Table of contents
  1. Course Overview
    2m 5s
  2. Convenient Syntactic Sugar
    13m 22s
  3. Miscellaneous Improvements to C++11
    26m 19s
  4. Standard Library Improvements
    48m 49s
  5. Better Lambdas
    26m 9s
  6. Practical Convenient C++17 Language Improvements
    36m 28s

C++ Unit Testing Fundamentals Using Catch

by Dror Helper

Oct 21, 2016 / 1h 38m

Beginner • 1h 38m

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Writing unit tests is a big part of being a good software developer. Unfortunately, unit testing in C++ is far from being trivial and good unit testing frameworks are hard to find. In this course, C++ Unit Testing Fundamentals Using Catch, you will learn how to write robust unit tests using Catch, a simple-to-use, yet flexible and powerful unit testing framework for C++. You will learn what makes Catch different from other xUnit frameworks, and how it can be used to write unit tests for your C++ code. You will also get to see how to run Catch from the command line, how to use test fixtures, and how to create maintainable tests. When you're finished with this course, you will have a foundational knowledge of Catch and unit testing in C++ that would help you create better, cleaner C++ code.

Table of contents
  1. Course Overview
    1m 52s
  2. Introducing Catch
    20m 32s
  3. Organizing Your Tests Using Catch
    26m 35s
  4. Asserting Using Catch
    23m 8s
  5. Handling Duplicate Code
    26m 15s


These intermediate courses will take you on a deep-dive in designing beautiful and functional C++ code. You’ll learn how to write efficient and modern C++ using design patterns and the C++ standard library.


Modern C++ Libraries

by Kenny Kerr

Aug 28, 2013 / 4h 1m

Intermediate • 4h 1m

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This course is about the practical application of the modern C++ language. It's about using (and creating) modern C++ libraries. You're going to learn how to use a modern C++ style of programming. You will see how it helps to turn C++ into a modern language that's intuitive and elegant. This course covers the essential skills needed by any C++ developer to handle resources and write efficient classes that work well with standard containers. You will also learn all about the standard smart pointers, containers, strings, and regular expressions. Along the way, you'll pick up essential tips and tricks to get the best out of modern C++ using C++11 and beyond.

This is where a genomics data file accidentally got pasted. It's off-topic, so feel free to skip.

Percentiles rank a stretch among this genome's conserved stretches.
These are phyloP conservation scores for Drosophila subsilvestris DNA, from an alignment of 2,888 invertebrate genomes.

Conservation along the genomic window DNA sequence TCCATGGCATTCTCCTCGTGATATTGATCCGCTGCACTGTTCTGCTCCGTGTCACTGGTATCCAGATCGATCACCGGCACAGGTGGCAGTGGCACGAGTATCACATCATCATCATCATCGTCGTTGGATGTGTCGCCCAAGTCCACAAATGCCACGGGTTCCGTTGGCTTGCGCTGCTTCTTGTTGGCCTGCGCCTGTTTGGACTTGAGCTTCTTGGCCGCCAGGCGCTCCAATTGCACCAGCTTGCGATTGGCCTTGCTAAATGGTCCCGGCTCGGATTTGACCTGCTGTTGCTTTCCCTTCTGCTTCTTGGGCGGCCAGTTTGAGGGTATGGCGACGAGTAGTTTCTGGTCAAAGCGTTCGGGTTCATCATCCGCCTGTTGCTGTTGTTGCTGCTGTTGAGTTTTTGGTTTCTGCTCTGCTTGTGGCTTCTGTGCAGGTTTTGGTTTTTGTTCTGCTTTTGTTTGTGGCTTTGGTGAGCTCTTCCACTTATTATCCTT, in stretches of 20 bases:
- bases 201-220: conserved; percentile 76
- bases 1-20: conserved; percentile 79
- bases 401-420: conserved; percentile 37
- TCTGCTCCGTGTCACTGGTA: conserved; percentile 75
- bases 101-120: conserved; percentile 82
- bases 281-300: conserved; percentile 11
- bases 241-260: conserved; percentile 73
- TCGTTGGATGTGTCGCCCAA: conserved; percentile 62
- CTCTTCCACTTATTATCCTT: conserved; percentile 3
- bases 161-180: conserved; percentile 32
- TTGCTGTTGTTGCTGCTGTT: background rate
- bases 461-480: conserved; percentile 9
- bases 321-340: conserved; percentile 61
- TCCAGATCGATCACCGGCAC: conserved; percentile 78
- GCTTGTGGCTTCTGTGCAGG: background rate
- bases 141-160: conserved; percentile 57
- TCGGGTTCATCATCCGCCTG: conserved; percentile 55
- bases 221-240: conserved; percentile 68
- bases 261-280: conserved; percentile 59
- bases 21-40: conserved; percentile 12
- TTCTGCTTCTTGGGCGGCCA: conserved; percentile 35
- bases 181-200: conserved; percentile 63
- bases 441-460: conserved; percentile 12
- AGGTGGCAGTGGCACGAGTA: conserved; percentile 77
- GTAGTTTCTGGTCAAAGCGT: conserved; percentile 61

Table of contents
  1. Getting Started
    37m 27s
  2. Smart Pointers
    39m 33s
  3. Smart Classes
    45m 31s
  4. Container Essentials
    55m 32s
  5. Associative Containers
    32m 44s
  6. Strings and Regular Expressions
    30m 56s

Beautiful C++: STL Algorithms

by Kate Gregory

Jun 30, 2016 / 4h 24m

Intermediate • 4h 24m

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If you're a C++ developer, save yourself valuable time and work by learning how to use the algorithm header. In this course, Beautiful C++: STL Algorithms, you'll learn the functions in the algorithm header. You'll find out how iterators multiply the power of the library. Next, you'll learn the conventions that lower your mental burden. Finally, you'll learn how to use the same algorithm with different collections so you don't have to learn new functions. After this course, you'll know what the algorithm header has to offer you and how to use it to your advantage while developing.

Table of contents
  1. Course Overview
    2m 1s
  2. Standard Library Philosophy and Approach
    19m 42s
  3. Counting and Finding
    40m 38s
  4. Sorting
    35m 27s
  5. Comparing and Accumulating
    24m 41s
  6. Generating and Manipulating Collections
    52m 31s
  7. Using the Power of Iterators
    36m 53s
  8. Unexpectedly Useful Operations
    23m 34s
  9. Conventions
    28m 45s

Design Patterns in C++: Creational

by Dmitri Nesteruk

Jan 28, 2016 / 4h 12m

Intermediate • 4h 12m

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A look at the creational design patterns and their implementation using Modern C++. Covers the Factory design pattern (Factory Method, Abstract Factory) as well as Builder, Prototype, and Singleton. Also covers the SOLID design principles, demonstrates Dependency Injection via Boost.DI, and even shows an example of a Maybe Monad.

Table of contents
  1. Course Overview
    1m 35s
  2. Preliminaries
    1h 14m 30s
  3. Builder
    50m 13s
  4. Factories
    41m 24s
  5. Prototype
    46m 54s
  6. Singleton
    37m 46s

Design Patterns in C++: Structural - Adapter to Decorator

by Dmitri Nesteruk

Apr 22, 2016 / 2h 24m

Intermediate • 2h 24m

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The correct application and recognition of design patterns is an important skill for developers and architects. This course, Design Patterns in C++: Structural - Adapter to Decorator (part of a multi-series course on C++ patterns), introduces you to Structural design patterns. First you'll cover the Adapter and Bridge patterns, moving on to the Composite and Decorator design patterns. You'll also be shown different ways in which these patterns can be implemented in modern C++ (C++ 11 and beyond). Software required: a C++ IDE (e.g., Visual Studio, CLion) or a text editor (e.g., VIM, EMACS) together with a C++ compiler (e.g., GCC, Clang).